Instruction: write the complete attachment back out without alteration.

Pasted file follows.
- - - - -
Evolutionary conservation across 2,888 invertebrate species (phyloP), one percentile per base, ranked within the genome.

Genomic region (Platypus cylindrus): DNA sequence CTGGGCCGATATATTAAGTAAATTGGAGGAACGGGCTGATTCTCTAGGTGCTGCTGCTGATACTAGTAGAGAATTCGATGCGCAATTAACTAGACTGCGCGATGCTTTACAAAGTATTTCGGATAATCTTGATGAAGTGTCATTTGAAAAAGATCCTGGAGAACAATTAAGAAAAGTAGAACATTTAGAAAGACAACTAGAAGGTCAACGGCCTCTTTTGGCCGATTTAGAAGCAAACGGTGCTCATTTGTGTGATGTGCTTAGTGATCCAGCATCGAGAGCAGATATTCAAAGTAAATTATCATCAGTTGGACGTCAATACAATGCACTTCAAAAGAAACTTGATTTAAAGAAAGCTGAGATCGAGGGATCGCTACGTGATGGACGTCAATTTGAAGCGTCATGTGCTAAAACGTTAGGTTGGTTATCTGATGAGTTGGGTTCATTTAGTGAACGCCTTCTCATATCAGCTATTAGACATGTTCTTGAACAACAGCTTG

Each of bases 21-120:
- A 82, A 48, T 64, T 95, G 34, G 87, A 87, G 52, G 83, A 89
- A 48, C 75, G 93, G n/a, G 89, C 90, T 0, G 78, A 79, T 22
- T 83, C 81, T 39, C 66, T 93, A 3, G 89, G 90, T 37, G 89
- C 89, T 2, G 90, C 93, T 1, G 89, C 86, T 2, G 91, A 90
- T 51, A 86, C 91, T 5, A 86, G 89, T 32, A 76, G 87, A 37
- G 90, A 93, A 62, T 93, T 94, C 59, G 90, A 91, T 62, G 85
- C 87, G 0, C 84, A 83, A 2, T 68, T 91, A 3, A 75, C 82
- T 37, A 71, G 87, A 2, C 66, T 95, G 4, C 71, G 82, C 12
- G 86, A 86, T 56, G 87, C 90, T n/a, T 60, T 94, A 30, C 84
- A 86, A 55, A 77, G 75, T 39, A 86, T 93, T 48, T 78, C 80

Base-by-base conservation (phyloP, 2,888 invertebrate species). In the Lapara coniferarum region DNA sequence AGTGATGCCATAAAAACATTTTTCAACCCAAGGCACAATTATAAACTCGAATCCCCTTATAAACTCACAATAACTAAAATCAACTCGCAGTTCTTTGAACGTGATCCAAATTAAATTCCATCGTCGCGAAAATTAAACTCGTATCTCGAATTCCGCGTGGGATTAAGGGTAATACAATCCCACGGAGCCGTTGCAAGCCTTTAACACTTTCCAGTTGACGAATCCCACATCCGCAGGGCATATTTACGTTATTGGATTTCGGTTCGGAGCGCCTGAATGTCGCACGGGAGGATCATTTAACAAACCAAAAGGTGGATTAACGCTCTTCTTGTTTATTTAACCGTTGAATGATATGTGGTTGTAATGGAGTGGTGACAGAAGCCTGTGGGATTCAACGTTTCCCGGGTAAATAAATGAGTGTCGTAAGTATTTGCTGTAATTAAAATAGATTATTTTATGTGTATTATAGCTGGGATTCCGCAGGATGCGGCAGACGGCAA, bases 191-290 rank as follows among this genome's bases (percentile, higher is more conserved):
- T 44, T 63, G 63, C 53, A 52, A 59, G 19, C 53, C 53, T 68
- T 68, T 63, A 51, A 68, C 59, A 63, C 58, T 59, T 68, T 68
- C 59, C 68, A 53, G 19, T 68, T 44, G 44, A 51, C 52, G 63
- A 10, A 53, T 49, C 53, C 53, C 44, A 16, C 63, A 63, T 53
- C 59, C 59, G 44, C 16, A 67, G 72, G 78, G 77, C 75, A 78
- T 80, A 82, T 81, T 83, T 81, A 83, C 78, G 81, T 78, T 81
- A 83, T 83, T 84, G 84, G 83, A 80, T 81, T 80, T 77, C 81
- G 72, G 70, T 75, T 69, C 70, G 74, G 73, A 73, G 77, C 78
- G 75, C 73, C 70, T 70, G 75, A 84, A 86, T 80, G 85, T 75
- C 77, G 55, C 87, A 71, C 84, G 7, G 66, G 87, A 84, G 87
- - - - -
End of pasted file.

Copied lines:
Evolutionary conservation across 2,888 invertebrate species (phyloP), one percentile per base, ranked within the genome.

Genomic region (Platypus cylindrus): DNA sequence CTGGGCCGATATATTAAGTAAATTGGAGGAACGGGCTGATTCTCTAGGTGCTGCTGCTGATACTAGTAGAGAATTCGATGCGCAATTAACTAGACTGCGCGATGCTTTACAAAGTATTTCGGATAATCTTGATGAAGTGTCATTTGAAAAAGATCCTGGAGAACAATTAAGAAAAGTAGAACATTTAGAAAGACAACTAGAAGGTCAACGGCCTCTTTTGGCCGATTTAGAAGCAAACGGTGCTCATTTGTGTGATGTGCTTAGTGATCCAGCATCGAGAGCAGATATTCAAAGTAAATTATCATCAGTTGGACGTCAATACAATGCACTTCAAAAGAAACTTGATTTAAAGAAAGCTGAGATCGAGGGATCGCTACGTGATGGACGTCAATTTGAAGCGTCATGTGCTAAAACGTTAGGTTGGTTATCTGATGAGTTGGGTTCATTTAGTGAACGCCTTCTCATATCAGCTATTAGACATGTTCTTGAACAACAGCTTG

Each of bases 21-120:
- A 82, A 48, T 64, T 95, G 34, G 87, A 87, G 52, G 83, A 89
- A 48, C 75, G 93, G n/a, G 89, C 90, T 0, G 78, A 79, T 22
- T 83, C 81, T 39, C 66, T 93, A 3, G 89, G 90, T 37, G 89
- C 89, T 2, G 90, C 93, T 1, G 89, C 86, T 2, G 91, A 90
- T 51, A 86, C 91, T 5, A 86, G 89, T 32, A 76, G 87, A 37
- G 90, A 93, A 62, T 93, T 94, C 59, G 90, A 91, T 62, G 85
- C 87, G 0, C 84, A 83, A 2, T 68, T 91, A 3, A 75, C 82
- T 37, A 71, G 87, A 2, C 66, T 95, G 4, C 71, G 82, C 12
- G 86, A 86, T 56, G 87, C 90, T n/a, T 60, T 94, A 30, C 84
- A 86, A 55, A 77, G 75, T 39, A 86, T 93, T 48, T 78, C 80

Base-by-base conservation (phyloP, 2,888 invertebrate species). In the Lapara coniferarum region DNA sequence AGTGATGCCATAAAAACATTTTTCAACCCAAGGCACAATTATAAACTCGAATCCCCTTATAAACTCACAATAACTAAAATCAACTCGCAGTTCTTTGAACGTGATCCAAATTAAATTCCATCGTCGCGAAAATTAAACTCGTATCTCGAATTCCGCGTGGGATTAAGGGTAATACAATCCCACGGAGCCGTTGCAAGCCTTTAACACTTTCCAGTTGACGAATCCCACATCCGCAGGGCATATTTACGTTATTGGATTTCGGTTCGGAGCGCCTGAATGTCGCACGGGAGGATCATTTAACAAACCAAAAGGTGGATTAACGCTCTTCTTGTTTATTTAACCGTTGAATGATATGTGGTTGTAATGGAGTGGTGACAGAAGCCTGTGGGATTCAACGTTTCCCGGGTAAATAAATGAGTGTCGTAAGTATTTGCTGTAATTAAAATAGATTATTTTATGTGTATTATAGCTGGGATTCCGCAGGATGCGGCAGACGGCAA, bases 191-290 rank as follows among this genome's bases (percentile, higher is more conserved):
- T 44, T 63, G 63, C 53, A 52, A 59, G 19, C 53, C 53, T 68
- T 68, T 63, A 51, A 68, C 59, A 63, C 58, T 59, T 68, T 68
- C 59, C 68, A 53, G 19, T 68, T 44, G 44, A 51, C 52, G 63
- A 10, A 53, T 49, C 53, C 53, C 44, A 16, C 63, A 63, T 53
- C 59, C 59, G 44, C 16, A 67, G 72, G 78, G 77, C 75, A 78
- T 80, A 82, T 81, T 83, T 81, A 83, C 78, G 81, T 78, T 81
- A 83, T 83, T 84, G 84, G 83, A 80, T 81, T 80, T 77, C 81
- G 72, G 70, T 75, T 69, C 70, G 74, G 73, A 73, G 77, C 78
- G 75, C 73, C 70, T 70, G 75, A 84, A 86, T 80, G 85, T 75
- C 77, G 55, C 87, A 71, C 84, G 7, G 66, G 87, A 84, G 87